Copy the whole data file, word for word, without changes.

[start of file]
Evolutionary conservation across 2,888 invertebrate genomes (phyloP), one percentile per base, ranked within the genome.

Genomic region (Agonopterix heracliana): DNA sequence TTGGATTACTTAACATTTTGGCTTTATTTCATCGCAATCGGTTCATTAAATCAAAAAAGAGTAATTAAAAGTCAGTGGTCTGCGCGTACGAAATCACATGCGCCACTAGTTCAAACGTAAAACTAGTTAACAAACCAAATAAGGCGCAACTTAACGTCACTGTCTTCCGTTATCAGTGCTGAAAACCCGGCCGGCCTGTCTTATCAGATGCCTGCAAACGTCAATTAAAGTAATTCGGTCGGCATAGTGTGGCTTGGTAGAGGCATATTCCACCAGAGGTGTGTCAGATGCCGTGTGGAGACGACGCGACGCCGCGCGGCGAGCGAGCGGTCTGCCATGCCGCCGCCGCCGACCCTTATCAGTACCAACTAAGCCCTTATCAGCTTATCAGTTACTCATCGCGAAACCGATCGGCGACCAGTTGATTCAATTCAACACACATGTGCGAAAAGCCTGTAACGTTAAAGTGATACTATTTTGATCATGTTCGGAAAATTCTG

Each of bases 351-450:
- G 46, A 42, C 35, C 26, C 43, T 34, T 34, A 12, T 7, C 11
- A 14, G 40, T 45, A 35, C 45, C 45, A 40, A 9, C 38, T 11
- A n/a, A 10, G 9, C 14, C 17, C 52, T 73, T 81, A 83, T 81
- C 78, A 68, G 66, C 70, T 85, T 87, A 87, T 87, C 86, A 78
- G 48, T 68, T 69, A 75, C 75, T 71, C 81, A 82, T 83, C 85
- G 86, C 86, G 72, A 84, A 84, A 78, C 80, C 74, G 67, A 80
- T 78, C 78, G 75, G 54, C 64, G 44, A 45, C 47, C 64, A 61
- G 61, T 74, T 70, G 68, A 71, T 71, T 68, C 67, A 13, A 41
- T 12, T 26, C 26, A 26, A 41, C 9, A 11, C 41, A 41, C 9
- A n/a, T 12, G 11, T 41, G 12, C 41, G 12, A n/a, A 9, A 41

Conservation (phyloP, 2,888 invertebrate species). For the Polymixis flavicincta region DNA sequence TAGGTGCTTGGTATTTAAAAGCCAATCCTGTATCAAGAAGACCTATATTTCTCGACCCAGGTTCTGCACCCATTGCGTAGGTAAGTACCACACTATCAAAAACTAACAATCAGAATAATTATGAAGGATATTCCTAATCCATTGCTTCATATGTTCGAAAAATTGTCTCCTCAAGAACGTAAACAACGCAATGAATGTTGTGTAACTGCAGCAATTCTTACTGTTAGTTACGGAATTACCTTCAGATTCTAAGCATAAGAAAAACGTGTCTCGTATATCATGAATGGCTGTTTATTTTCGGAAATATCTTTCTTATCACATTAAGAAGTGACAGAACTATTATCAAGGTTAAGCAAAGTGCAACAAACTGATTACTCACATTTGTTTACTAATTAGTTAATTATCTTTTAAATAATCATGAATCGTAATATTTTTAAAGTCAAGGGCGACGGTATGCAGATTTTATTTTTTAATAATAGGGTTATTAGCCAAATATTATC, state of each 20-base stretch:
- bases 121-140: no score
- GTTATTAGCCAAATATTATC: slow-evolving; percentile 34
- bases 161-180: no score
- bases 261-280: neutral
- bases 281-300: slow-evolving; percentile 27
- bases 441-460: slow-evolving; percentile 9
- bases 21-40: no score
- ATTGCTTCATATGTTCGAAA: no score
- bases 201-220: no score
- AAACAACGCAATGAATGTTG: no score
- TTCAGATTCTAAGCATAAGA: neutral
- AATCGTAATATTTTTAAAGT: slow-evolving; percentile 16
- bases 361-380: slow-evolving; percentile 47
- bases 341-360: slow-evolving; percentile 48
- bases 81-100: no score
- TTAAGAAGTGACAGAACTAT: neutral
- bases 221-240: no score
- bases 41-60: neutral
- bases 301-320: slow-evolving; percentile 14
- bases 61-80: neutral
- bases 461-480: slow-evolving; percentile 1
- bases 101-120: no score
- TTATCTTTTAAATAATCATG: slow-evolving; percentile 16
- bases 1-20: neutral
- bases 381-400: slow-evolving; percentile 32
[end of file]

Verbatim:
Evolutionary conservation across 2,888 invertebrate genomes (phyloP), one percentile per base, ranked within the genome.

Genomic region (Agonopterix heracliana): DNA sequence TTGGATTACTTAACATTTTGGCTTTATTTCATCGCAATCGGTTCATTAAATCAAAAAAGAGTAATTAAAAGTCAGTGGTCTGCGCGTACGAAATCACATGCGCCACTAGTTCAAACGTAAAACTAGTTAACAAACCAAATAAGGCGCAACTTAACGTCACTGTCTTCCGTTATCAGTGCTGAAAACCCGGCCGGCCTGTCTTATCAGATGCCTGCAAACGTCAATTAAAGTAATTCGGTCGGCATAGTGTGGCTTGGTAGAGGCATATTCCACCAGAGGTGTGTCAGATGCCGTGTGGAGACGACGCGACGCCGCGCGGCGAGCGAGCGGTCTGCCATGCCGCCGCCGCCGACCCTTATCAGTACCAACTAAGCCCTTATCAGCTTATCAGTTACTCATCGCGAAACCGATCGGCGACCAGTTGATTCAATTCAACACACATGTGCGAAAAGCCTGTAACGTTAAAGTGATACTATTTTGATCATGTTCGGAAAATTCTG

Each of bases 351-450:
- G 46, A 42, C 35, C 26, C 43, T 34, T 34, A 12, T 7, C 11
- A 14, G 40, T 45, A 35, C 45, C 45, A 40, A 9, C 38, T 11
- A n/a, A 10, G 9, C 14, C 17, C 52, T 73, T 81, A 83, T 81
- C 78, A 68, G 66, C 70, T 85, T 87, A 87, T 87, C 86, A 78
- G 48, T 68, T 69, A 75, C 75, T 71, C 81, A 82, T 83, C 85
- G 86, C 86, G 72, A 84, A 84, A 78, C 80, C 74, G 67, A 80
- T 78, C 78, G 75, G 54, C 64, G 44, A 45, C 47, C 64, A 61
- G 61, T 74, T 70, G 68, A 71, T 71, T 68, C 67, A 13, A 41
- T 12, T 26, C 26, A 26, A 41, C 9, A 11, C 41, A 41, C 9
- A n/a, T 12, G 11, T 41, G 12, C 41, G 12, A n/a, A 9, A 41

Conservation (phyloP, 2,888 invertebrate species). For the Polymixis flavicincta region DNA sequence TAGGTGCTTGGTATTTAAAAGCCAATCCTGTATCAAGAAGACCTATATTTCTCGACCCAGGTTCTGCACCCATTGCGTAGGTAAGTACCACACTATCAAAAACTAACAATCAGAATAATTATGAAGGATATTCCTAATCCATTGCTTCATATGTTCGAAAAATTGTCTCCTCAAGAACGTAAACAACGCAATGAATGTTGTGTAACTGCAGCAATTCTTACTGTTAGTTACGGAATTACCTTCAGATTCTAAGCATAAGAAAAACGTGTCTCGTATATCATGAATGGCTGTTTATTTTCGGAAATATCTTTCTTATCACATTAAGAAGTGACAGAACTATTATCAAGGTTAAGCAAAGTGCAACAAACTGATTACTCACATTTGTTTACTAATTAGTTAATTATCTTTTAAATAATCATGAATCGTAATATTTTTAAAGTCAAGGGCGACGGTATGCAGATTTTATTTTTTAATAATAGGGTTATTAGCCAAATATTATC, state of each 20-base stretch:
- bases 121-140: no score
- GTTATTAGCCAAATATTATC: slow-evolving; percentile 34
- bases 161-180: no score
- bases 261-280: neutral
- bases 281-300: slow-evolving; percentile 27
- bases 441-460: slow-evolving; percentile 9
- bases 21-40: no score
- ATTGCTTCATATGTTCGAAA: no score
- bases 201-220: no score
- AAACAACGCAATGAATGTTG: no score
- TTCAGATTCTAAGCATAAGA: neutral
- AATCGTAATATTTTTAAAGT: slow-evolving; percentile 16
- bases 361-380: slow-evolving; percentile 47
- bases 341-360: slow-evolving; percentile 48
- bases 81-100: no score
- TTAAGAAGTGACAGAACTAT: neutral
- bases 221-240: no score
- bases 41-60: neutral
- bases 301-320: slow-evolving; percentile 14
- bases 61-80: neutral
- bases 461-480: slow-evolving; percentile 1
- bases 101-120: no score
- TTATCTTTTAAATAATCATG: slow-evolving; percentile 16
- bases 1-20: neutral
- bases 381-400: slow-evolving; percentile 32